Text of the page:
Before beginning any kind of potential customer relationship, you need to start by verifying their identity.
Different processes will be needed depending on whether your customer is an individual or a company. If they are an individual, unless they are someone in a high political position (called a politically exposed person or PEP for short), they will likely be a lower risk. Of course, you can double check they’re not being investigated or have criminal charges by searching online yourself or through an independent platform such as Accuity World Compliance.
The first step is to ask them for identification such as a passport or driving license with their full name, a picture, date of birth, address, and nationality. You can also request proof of their address to confirm they are who they say they are. You could use identity verification software to automatically find and check a new customer’s identity. This helps ensure checks are secure and enhances the customer experience because it’s more streamlined. It saves you a whole load of time and resources too.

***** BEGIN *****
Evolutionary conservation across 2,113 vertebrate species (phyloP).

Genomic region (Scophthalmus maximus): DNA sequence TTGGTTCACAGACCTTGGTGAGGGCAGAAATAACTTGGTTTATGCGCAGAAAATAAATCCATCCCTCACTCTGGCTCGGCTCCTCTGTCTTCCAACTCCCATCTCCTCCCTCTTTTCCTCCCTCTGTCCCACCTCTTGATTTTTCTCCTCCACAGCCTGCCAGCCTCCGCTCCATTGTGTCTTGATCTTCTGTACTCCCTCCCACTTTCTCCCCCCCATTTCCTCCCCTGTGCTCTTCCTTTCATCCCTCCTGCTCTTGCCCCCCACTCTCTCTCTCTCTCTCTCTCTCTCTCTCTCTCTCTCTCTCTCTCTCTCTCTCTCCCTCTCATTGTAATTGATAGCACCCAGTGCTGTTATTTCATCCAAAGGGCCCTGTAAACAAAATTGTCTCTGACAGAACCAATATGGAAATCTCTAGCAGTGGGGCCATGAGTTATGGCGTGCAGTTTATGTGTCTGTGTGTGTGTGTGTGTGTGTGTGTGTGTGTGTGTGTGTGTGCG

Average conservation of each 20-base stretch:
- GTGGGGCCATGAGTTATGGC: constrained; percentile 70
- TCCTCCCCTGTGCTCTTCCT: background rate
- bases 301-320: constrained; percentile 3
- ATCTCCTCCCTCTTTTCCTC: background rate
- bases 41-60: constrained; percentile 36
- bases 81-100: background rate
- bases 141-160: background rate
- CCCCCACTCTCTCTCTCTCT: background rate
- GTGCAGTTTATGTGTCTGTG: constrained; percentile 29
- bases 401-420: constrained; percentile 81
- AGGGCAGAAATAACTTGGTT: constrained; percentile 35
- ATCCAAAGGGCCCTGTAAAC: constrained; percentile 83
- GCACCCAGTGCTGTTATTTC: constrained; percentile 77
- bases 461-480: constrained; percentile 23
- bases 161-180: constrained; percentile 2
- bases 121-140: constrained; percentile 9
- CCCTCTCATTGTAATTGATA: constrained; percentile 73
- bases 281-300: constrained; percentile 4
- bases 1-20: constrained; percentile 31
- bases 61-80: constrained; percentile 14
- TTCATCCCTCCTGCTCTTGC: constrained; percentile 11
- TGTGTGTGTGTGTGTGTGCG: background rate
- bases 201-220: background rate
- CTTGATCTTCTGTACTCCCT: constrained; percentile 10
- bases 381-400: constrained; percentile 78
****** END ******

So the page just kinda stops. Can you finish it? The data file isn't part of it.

If the customer is a company, the FATF says that you need to take reasonable steps to identify the ultimate beneficial owner (UBO) of the company. An ultimate beneficial owner is any individual that owns more than 25% of the company.
You need this customer information to know who is controlling your client’s company. Your customer could be owned by a company that operates in a high-risk jurisdiction where AML checks are not required. This could mean that they don’t fit your standards and you could be aiding them in committing financial crimes without even knowing.
FinCEN has a 330-page rule which won’t actually come into effect until January 2024 but is worth knowing about. FinCEN is tightening the rules surrounding ultimate beneficial ownership after saying it’s getting too easy for bad actors to launder money through shell companies. There will be a few changes enforced but notably, more companies will need to report UBO information including LLPs, business trusts, LPs and LLCs.
You can find out who owns your customer company by asking your point of contact for company incorporation documents, a hierarchy chart, or shareholder documents confirming who holds percentages in the company. You can also do your own checks on EDGAR, the SEC website that has company filings where you can get legal entity information.
Don’t forget to store all the information you gather about your customer in a secure place where it can be accessed by all your staff and easily referred to if you have regulatory audit checks. Remember, a failure to show you’re compliant with CDD measures can lead to serious consequences.
2. Get to Know the Purpose of Your Customer Relationships